Federal aid helps bring added $3.5 billion surplus to Michigan
LANSING—The billions of dollars sent to Michigan in federal relief funds have helped the state see a dramatic increase in revenues.
The latest data was released Friday morning at the state’s Consensus Revenue Estimating Conference, which agreed that federal help and a rise in consumer spending on goods have helped the state to a $3.5 billion budget surplus, far beyond what was estimated in January.
The latest information will be used by Democratic Gov. Gretchen Whitmer and the Republican-led legislature as they move forward with budget negotiations following an agreement Thursday to work together after a months-long political standoff.
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“The revised revenue projections demonstrate our success in effectively handling the pandemic and helping the economy recover quickly,” Whitmer said in a news release.
State Treasurer Rachael Eubanks told reporters that federal stimulus programs such as the American Rescue Plan Act “have continued to benefit our economy, producing a tremendous boost to our state’s future economic outlook and revenue picture.”
Earlier this month, the Biden administration announced that Michigan is slated to receive $6.5 billion from the federal government as part of the American Rescue Plan. The state has until 2024 to spend the funds on issues such as health care, essential worker pay, and infrastructure projects.
In January, the state had forecasted $24.3 billion in general fund and school aide revenues for the 2021 fiscal year which ends Sept. 30, and $25.3 billion for fiscal year 2022.
But the revised forecast presented Friday estimates the state’s combined general fund and school aide revenues for fiscal year 2021 reaching $26.31 billion, $2 billion more than earlier projected. The updated forecast for fiscal year 2022 is $26.8 billion, about $1.5 billion more than anticipated in January.
State Budget Director Dave Massaron said the new forecasts give the state an opportunity to make “transformational investments.”
“This gives us real resources to solve the real problems that exist in our state,” Massaron told reporters.
It’s unclear how the new revenue forecast will shape spending priorities, but the Whitmer administration could try to support working mothers in the state with additional investments.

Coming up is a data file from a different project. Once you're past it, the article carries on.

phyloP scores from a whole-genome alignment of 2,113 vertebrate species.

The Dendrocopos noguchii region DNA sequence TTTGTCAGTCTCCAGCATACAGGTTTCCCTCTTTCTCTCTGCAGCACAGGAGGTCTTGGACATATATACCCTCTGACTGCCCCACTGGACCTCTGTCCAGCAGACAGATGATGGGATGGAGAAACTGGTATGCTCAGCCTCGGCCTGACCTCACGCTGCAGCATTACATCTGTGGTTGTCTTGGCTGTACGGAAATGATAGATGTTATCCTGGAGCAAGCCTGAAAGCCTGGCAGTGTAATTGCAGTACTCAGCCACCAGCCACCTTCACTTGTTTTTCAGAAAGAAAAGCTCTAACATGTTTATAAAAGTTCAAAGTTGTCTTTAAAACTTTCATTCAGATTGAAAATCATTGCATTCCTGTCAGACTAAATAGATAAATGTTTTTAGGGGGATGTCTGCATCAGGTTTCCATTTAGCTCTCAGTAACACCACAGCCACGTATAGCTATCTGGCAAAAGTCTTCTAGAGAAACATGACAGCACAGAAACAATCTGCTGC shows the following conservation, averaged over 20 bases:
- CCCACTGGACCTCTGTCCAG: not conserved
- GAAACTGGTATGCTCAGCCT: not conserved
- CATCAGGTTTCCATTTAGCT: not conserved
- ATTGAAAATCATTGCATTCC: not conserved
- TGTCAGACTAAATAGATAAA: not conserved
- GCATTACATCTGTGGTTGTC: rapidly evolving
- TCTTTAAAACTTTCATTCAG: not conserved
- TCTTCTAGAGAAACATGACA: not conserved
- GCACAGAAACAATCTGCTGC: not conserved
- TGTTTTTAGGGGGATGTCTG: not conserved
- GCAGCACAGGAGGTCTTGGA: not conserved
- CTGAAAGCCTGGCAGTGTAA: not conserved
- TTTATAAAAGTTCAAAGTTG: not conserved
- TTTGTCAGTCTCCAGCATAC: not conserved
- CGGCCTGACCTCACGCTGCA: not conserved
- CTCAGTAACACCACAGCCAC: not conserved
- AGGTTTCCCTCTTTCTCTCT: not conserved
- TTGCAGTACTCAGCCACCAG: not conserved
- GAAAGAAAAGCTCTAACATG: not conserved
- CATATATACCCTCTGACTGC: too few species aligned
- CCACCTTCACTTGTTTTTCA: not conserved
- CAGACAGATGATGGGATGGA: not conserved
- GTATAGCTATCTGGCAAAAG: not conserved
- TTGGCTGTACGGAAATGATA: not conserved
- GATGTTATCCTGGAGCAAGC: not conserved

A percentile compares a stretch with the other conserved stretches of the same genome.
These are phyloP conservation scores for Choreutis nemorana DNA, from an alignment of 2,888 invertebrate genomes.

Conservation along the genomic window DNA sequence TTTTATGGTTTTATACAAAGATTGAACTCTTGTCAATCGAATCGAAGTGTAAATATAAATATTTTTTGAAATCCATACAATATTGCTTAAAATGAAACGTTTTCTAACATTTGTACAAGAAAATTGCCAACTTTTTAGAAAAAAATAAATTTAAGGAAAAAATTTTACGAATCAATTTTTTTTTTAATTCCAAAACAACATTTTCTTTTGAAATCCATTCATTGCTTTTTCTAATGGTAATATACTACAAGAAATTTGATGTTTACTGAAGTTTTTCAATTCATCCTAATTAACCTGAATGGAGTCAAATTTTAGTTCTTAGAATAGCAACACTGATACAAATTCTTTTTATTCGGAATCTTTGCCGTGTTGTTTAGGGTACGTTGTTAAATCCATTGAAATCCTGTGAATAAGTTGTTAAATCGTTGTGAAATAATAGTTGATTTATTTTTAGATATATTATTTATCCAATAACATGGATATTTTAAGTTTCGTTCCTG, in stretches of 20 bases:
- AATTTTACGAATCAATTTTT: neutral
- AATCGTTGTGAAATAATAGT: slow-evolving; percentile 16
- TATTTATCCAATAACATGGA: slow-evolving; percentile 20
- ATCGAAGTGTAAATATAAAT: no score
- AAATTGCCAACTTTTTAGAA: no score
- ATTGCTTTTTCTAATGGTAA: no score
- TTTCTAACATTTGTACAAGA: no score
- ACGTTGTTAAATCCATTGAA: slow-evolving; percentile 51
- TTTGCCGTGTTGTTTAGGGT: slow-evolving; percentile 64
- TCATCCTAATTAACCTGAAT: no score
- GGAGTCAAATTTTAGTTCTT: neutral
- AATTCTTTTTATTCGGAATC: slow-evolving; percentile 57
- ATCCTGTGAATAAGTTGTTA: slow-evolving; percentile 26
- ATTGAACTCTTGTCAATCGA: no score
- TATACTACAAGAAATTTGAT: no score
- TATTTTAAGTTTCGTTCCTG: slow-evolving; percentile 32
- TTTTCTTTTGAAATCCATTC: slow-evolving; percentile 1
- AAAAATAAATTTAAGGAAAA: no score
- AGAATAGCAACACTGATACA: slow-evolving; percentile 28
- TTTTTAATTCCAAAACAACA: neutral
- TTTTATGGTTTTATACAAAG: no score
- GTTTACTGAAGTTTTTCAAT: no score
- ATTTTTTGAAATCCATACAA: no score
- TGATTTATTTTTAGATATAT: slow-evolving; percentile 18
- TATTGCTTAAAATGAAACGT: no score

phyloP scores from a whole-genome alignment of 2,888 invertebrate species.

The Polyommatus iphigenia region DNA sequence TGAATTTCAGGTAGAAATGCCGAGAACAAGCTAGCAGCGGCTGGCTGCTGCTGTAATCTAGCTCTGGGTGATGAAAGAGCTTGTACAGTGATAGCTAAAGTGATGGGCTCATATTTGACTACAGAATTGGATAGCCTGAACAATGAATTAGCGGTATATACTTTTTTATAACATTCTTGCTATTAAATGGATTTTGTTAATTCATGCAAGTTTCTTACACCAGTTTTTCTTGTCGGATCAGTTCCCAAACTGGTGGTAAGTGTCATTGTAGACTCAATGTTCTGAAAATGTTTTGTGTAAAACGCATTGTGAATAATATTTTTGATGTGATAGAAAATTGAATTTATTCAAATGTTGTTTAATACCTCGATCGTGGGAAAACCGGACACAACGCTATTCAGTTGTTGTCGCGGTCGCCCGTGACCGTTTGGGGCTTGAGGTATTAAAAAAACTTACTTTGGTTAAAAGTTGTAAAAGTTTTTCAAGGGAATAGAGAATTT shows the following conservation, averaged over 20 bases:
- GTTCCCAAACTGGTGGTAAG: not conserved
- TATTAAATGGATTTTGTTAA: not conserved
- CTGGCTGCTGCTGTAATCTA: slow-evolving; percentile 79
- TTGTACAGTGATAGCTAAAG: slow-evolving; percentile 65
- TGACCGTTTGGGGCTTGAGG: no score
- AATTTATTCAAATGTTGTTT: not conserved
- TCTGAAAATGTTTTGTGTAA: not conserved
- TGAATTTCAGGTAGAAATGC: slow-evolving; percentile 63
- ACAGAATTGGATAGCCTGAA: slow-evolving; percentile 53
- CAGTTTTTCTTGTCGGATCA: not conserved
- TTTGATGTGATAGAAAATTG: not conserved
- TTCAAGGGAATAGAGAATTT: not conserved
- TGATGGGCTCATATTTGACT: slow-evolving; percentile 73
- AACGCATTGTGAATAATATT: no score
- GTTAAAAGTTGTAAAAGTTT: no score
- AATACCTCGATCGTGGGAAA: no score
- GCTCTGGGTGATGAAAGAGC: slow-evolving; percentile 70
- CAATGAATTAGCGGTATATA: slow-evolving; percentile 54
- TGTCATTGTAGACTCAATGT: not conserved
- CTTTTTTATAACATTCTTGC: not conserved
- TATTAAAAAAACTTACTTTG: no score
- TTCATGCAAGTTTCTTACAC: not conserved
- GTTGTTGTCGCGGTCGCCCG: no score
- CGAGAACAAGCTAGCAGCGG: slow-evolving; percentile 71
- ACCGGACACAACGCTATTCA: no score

Women nationally have borne the brunt of job losses during the COVID-19 pandemic, and that has been true for Michigan.
According to data presented by the Bureau of Labor Market Information and Strategic Initiatives, from February 2020 through the end of 2020, 127,000 women dropped out of the workforce. The bureau said working mothers with children under the age of five remain below pre-pandemic workforce participation rates. Working fathers are back to normal rates.
Masseron said the state has $1.4 billion that could be used for increasing access to childcare.
“Providing additional quality childcare opportunities for working, particularly women, mothers, across the state would be a tremendous help to kind of restart that workforce,” he said.
A warning: Revenue outlooks could change
Despite state officials expressing optimism about the latest numbers, Eric Bussis, the chief economist at the Michigan Department of Treasury,
warned that some factors could still derail the projected revenues, which includes another surge of the deadly virus.
“We continue to believe that the path of the pandemic is still the largest risk for both the U.S. and Michigan economy,” Bussis said at the conference.
He said there is also a question of whether the economy can rebound without additional support from the federal government.
That’s a sentiment shared by House Appropriations Committee Chair Thomas Albert. The Lowell Republican said revenues “are good,” but added that they were “artificially propped up by federal COVID relief funds.”
“I’m deeply concerned that the same federal policies causing short-term revenue gain could lead to inflation and other monetary pressures that might hurt our economy in the near future,” Albert said in a news release. “Fiscal and monetary policies like this are unsustainable in any nation.”
Eubanks, the state treasurer, said her office acknowledges there might be some initial signs of inflation. However, she said, she didn’t think “it's something that any of the economists today told us that we should be gravely concerned about.”
With money comes requests
The news about the projected revenues has already motivated advocacy groups to ask the legislature for additional funding for schools and other causes.
The Michigan Association of State Universities encouraged lawmakers to use part of the surplus to increase funding for the state’s 15 public universities.
Daniel Hurley, CEO of the association, said in a statement that adding more funding “will increase college affordability, help maintain and enhance high educational quality, and strengthen the state’s capacity to create and sustain a talented workforce that is able to attract and retain leading edge employers.”
A recent budget proposal approved by the House of Representatives would change how the money — about $1.5 billion — would be split among the universities.
The University of Michigan, for instance, would see a 12 percent cut if the House proposal is approved, which constitutes to about $40 million.
Hurley noted that the governor and the Senate have endorsed a one-time 2 percent increase in operating funding for fiscal year 2022. He proposed using part of the surplus to make that funding increase permanent.
“Michigan has fallen from 20th to 44th in the nation in per-capita support for higher education as a result of $1 billion in state funding cuts and inflation over the past two decades,” Hurley said. “Twenty years of bad higher education finance policies are leaving many middle-class high school graduates behind.”
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